Maintaining strong gut health is crucial for ensuring your overall well-being since the gut microbiota impacts nearly every process in your body– from the immune system and nervous system to mental health.
But, ensuring that babies develop a robust microbiome is critical since newborns enter the world nearly sterile. Then, the birthing process and exposure to new environments will introduce trillions of microbial cells to their gut, which is key for proper development.
Still, while gut health has been widely studied in full-term infants, the same cannot be said about premature babies.
So, a new study conducted by Newcastle University in England sought to understand the impact of probiotics on premature babies and actually found that personalized prescriptions are much more influential in the development of gut health.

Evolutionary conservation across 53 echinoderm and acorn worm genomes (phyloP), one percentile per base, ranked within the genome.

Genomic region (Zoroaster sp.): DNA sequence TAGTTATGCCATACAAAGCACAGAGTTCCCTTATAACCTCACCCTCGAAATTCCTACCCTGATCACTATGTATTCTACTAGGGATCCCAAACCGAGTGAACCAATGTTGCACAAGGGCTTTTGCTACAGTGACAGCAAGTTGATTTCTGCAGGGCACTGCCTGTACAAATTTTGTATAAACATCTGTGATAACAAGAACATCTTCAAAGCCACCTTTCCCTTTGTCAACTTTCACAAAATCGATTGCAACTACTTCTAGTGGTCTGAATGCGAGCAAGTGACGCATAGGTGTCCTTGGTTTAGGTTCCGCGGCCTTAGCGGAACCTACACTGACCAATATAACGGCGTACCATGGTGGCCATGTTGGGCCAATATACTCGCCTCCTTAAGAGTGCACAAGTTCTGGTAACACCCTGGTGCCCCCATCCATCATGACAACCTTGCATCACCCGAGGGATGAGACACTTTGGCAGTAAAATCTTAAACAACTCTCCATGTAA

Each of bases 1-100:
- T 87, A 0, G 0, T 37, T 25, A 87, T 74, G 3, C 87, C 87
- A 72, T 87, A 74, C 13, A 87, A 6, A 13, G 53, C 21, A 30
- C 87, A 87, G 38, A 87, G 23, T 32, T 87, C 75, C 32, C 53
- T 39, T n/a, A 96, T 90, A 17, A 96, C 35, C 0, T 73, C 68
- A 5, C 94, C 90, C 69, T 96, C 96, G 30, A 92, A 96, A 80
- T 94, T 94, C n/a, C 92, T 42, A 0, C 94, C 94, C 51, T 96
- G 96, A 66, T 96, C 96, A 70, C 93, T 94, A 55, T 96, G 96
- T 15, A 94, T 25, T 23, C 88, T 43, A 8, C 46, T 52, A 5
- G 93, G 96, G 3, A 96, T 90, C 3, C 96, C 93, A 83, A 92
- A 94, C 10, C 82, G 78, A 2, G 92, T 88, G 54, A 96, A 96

According to the World Health Organization (WHO), about fifteen million babies are born preterm every single year.
And ever since the European Society for Pediatric Gastroenterology Hepatology and Nutrition (ESPGHAN) recommended that probiotics be facilitated to premature babies two years ago, neonatal intensive care units (NICUs) worldwide have followed suit.
However, after examining the gut health of one hundred and twenty-three babies born before thirty-two weeks’ gestation, the researchers found that a one-size-fits-all approach to the microbiome is not ideal.
The team first used fecal samples from the babies and performed metagenomic sequencing. This allowed them to ascertain what bacteria species were present.
Then, the results were divided into three groups. The first group contained babies born prior to when probiotics were routinely used; the second included infants given the probiotic known as Infloran, and the third consisted of infants given the probiotic known as Labinic.
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